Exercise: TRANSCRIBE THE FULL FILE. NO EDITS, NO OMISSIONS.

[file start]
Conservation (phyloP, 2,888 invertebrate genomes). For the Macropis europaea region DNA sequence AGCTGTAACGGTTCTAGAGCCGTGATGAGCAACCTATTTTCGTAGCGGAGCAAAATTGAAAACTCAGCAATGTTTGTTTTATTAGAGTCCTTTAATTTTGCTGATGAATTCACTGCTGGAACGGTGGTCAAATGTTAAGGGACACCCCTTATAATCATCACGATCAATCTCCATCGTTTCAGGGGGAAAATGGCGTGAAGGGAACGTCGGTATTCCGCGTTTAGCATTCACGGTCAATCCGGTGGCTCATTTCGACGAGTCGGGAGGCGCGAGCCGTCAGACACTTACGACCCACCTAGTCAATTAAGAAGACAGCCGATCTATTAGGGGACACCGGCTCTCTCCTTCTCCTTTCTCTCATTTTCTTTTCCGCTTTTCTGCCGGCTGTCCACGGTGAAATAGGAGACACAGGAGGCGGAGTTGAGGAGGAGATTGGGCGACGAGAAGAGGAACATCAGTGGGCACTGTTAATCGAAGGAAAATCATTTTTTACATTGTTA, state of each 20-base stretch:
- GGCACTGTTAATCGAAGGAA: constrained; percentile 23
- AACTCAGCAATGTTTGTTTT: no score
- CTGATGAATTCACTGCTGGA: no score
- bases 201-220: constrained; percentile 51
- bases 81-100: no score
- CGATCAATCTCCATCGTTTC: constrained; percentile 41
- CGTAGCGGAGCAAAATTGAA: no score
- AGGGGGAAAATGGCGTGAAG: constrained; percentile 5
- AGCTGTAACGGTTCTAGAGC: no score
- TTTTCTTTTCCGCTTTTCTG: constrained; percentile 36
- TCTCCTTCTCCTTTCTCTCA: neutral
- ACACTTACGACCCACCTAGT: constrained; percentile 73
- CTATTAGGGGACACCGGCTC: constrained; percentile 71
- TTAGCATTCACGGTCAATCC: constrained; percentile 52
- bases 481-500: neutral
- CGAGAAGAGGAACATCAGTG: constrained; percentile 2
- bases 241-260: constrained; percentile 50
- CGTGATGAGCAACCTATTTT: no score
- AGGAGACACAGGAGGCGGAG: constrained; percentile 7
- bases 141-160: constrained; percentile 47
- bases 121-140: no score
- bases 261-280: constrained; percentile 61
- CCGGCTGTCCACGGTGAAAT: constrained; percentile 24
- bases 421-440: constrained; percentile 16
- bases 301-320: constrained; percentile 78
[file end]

Conservation (phyloP, 2,888 invertebrate genomes). For the Macropis europaea region DNA sequence AGCTGTAACGGTTCTAGAGCCGTGATGAGCAACCTATTTTCGTAGCGGAGCAAAATTGAAAACTCAGCAATGTTTGTTTTATTAGAGTCCTTTAATTTTGCTGATGAATTCACTGCTGGAACGGTGGTCAAATGTTAAGGGACACCCCTTATAATCATCACGATCAATCTCCATCGTTTCAGGGGGAAAATGGCGTGAAGGGAACGTCGGTATTCCGCGTTTAGCATTCACGGTCAATCCGGTGGCTCATTTCGACGAGTCGGGAGGCGCGAGCCGTCAGACACTTACGACCCACCTAGTCAATTAAGAAGACAGCCGATCTATTAGGGGACACCGGCTCTCTCCTTCTCCTTTCTCTCATTTTCTTTTCCGCTTTTCTGCCGGCTGTCCACGGTGAAATAGGAGACACAGGAGGCGGAGTTGAGGAGGAGATTGGGCGACGAGAAGAGGAACATCAGTGGGCACTGTTAATCGAAGGAAAATCATTTTTTACATTGTTA, state of each 20-base stretch:
- GGCACTGTTAATCGAAGGAA: constrained; percentile 23
- AACTCAGCAATGTTTGTTTT: no score
- CTGATGAATTCACTGCTGGA: no score
- bases 201-220: constrained; percentile 51
- bases 81-100: no score
- CGATCAATCTCCATCGTTTC: constrained; percentile 41
- CGTAGCGGAGCAAAATTGAA: no score
- AGGGGGAAAATGGCGTGAAG: constrained; percentile 5
- AGCTGTAACGGTTCTAGAGC: no score
- TTTTCTTTTCCGCTTTTCTG: constrained; percentile 36
- TCTCCTTCTCCTTTCTCTCA: neutral
- ACACTTACGACCCACCTAGT: constrained; percentile 73
- CTATTAGGGGACACCGGCTC: constrained; percentile 71
- TTAGCATTCACGGTCAATCC: constrained; percentile 52
- bases 481-500: neutral
- CGAGAAGAGGAACATCAGTG: constrained; percentile 2
- bases 241-260: constrained; percentile 50
- CGTGATGAGCAACCTATTTT: no score
- AGGAGACACAGGAGGCGGAG: constrained; percentile 7
- bases 141-160: constrained; percentile 47
- bases 121-140: no score
- bases 261-280: constrained; percentile 61
- CCGGCTGTCCACGGTGAAAT: constrained; percentile 24
- bases 421-440: constrained; percentile 16
- bases 301-320: constrained; percentile 78